AOpen AK77 Plus


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AOpen AK77 Plus

CPU Interface
Socket-A
Chipset
VT8366A North Bridge
VT8233 South Bridge
Form Factor
ATX
Bus Speeds
100 - 248MHz (in 1MHz increments)
Core Voltages Supported
1.100 - 1.850V (in 0.025V increments)
I/O Voltages Supported
Not Configurable
DRAM Voltages Supported
Not Configurable
Memory Slots
3 184-pin DDR DIMM Slots
Expansion Slots
1 AGP Slot
6 PCI Slots
1 CNR Slot
Onboard RAID
N/A
Onboard USB 2.0/IEEE-1394
N/A
Onboard Audio
Analog Devices AD1885 AC'97 Codec

From the outside, it seems that AOpen's AK77 Plus would be a pretty decent competitor but there's always room for improvement.

The board comes in with 3 DIMM slots all of which can be populated without sacrificing stability. The AK77 Plus features on-board RAID courtesy of a Promise PDC20265R IDE RAID controller, for more information on this controller you can read about it in our i845 DDR Motherboard Roundup.

Our major complaints stem from poor overclocking options. In order to change FSB frequencies between 100MHz and 133MHz you must use a jumper and there is also no multiplier control from within the BIOS. There's no reason for AOpen not to offer these options within the BIOS as most competing manufacturers have been doing so for quite some time.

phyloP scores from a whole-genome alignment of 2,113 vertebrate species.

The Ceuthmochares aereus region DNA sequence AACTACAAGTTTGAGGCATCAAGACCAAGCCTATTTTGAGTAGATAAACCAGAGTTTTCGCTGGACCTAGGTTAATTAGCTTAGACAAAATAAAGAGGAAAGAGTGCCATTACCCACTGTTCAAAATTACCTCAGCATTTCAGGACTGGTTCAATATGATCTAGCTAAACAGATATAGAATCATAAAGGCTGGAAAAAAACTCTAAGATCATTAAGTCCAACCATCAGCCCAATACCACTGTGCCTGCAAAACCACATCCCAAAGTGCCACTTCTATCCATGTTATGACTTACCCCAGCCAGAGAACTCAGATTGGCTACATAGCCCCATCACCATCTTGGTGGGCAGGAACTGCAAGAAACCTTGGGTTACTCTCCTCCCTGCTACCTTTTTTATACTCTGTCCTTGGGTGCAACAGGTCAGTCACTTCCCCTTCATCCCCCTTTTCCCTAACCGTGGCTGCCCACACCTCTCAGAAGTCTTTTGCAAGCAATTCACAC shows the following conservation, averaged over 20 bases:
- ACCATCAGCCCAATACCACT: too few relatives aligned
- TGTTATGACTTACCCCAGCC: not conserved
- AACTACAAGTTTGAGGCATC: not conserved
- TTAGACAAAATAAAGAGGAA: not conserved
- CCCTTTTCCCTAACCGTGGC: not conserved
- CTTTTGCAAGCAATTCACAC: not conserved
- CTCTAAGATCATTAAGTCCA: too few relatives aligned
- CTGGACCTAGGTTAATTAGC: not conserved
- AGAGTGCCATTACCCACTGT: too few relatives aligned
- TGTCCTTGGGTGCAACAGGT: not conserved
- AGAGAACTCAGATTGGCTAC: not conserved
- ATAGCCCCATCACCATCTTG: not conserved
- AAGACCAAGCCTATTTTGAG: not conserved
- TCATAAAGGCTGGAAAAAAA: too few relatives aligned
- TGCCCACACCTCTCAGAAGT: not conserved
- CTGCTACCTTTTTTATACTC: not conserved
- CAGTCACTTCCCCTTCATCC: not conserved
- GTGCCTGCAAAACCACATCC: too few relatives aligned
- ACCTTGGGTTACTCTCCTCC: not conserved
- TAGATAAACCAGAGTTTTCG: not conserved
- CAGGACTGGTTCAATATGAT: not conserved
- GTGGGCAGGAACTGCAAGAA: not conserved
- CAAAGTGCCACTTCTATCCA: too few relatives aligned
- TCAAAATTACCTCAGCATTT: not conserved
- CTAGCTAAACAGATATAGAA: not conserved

Another interesting fact we noticed was that the board was only providing our test Athlon XP CPU with 1.70V instead of the 1.75V default it was set to. This could result in instability, especially under stressful conditions.

In order to improve the design we'd suggest that AOpen consider implementing 100/133MHz FSB and multiplier control as options that can be easily adjusted from within the BIOS.

ABIT KR7A-RAID ASUS A7A266-E
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  • Anonymous User - Monday, September 29, 2003 - link

    How do I get my Engine to Memory clock to run synchronous for my Epox 8kha+ board Reply
  • xrror - Saturday, August 14, 2021 - link

    This was such an exciting time in PC hardware. Intel was still trying to cram Rambus down the industry's throat - and obstinately trying to strong arm the mobo makers and force chipset makers to Rambus licensing. We still had VIA, SiS, ULi, and even nVidia in the chipset market, and with AMD's Athlon line still extraordinarily competitive and Intel in full attack they could no longer just consider AMD as a side-show - this was their leverage against Intel and they had to treat Socket A as premium platform. Reply
  • NegativeROG - Wednesday, June 15, 2022 - link

    I still have this board. AND, I invested all of a $10,000 inheritance in Rambus RDRAM. I'm smarter now (I hope). But, you are right about exciting times in the PC space. I navigated away from AMD for a bit, but came back, and will stay forever. Team RED! Reply

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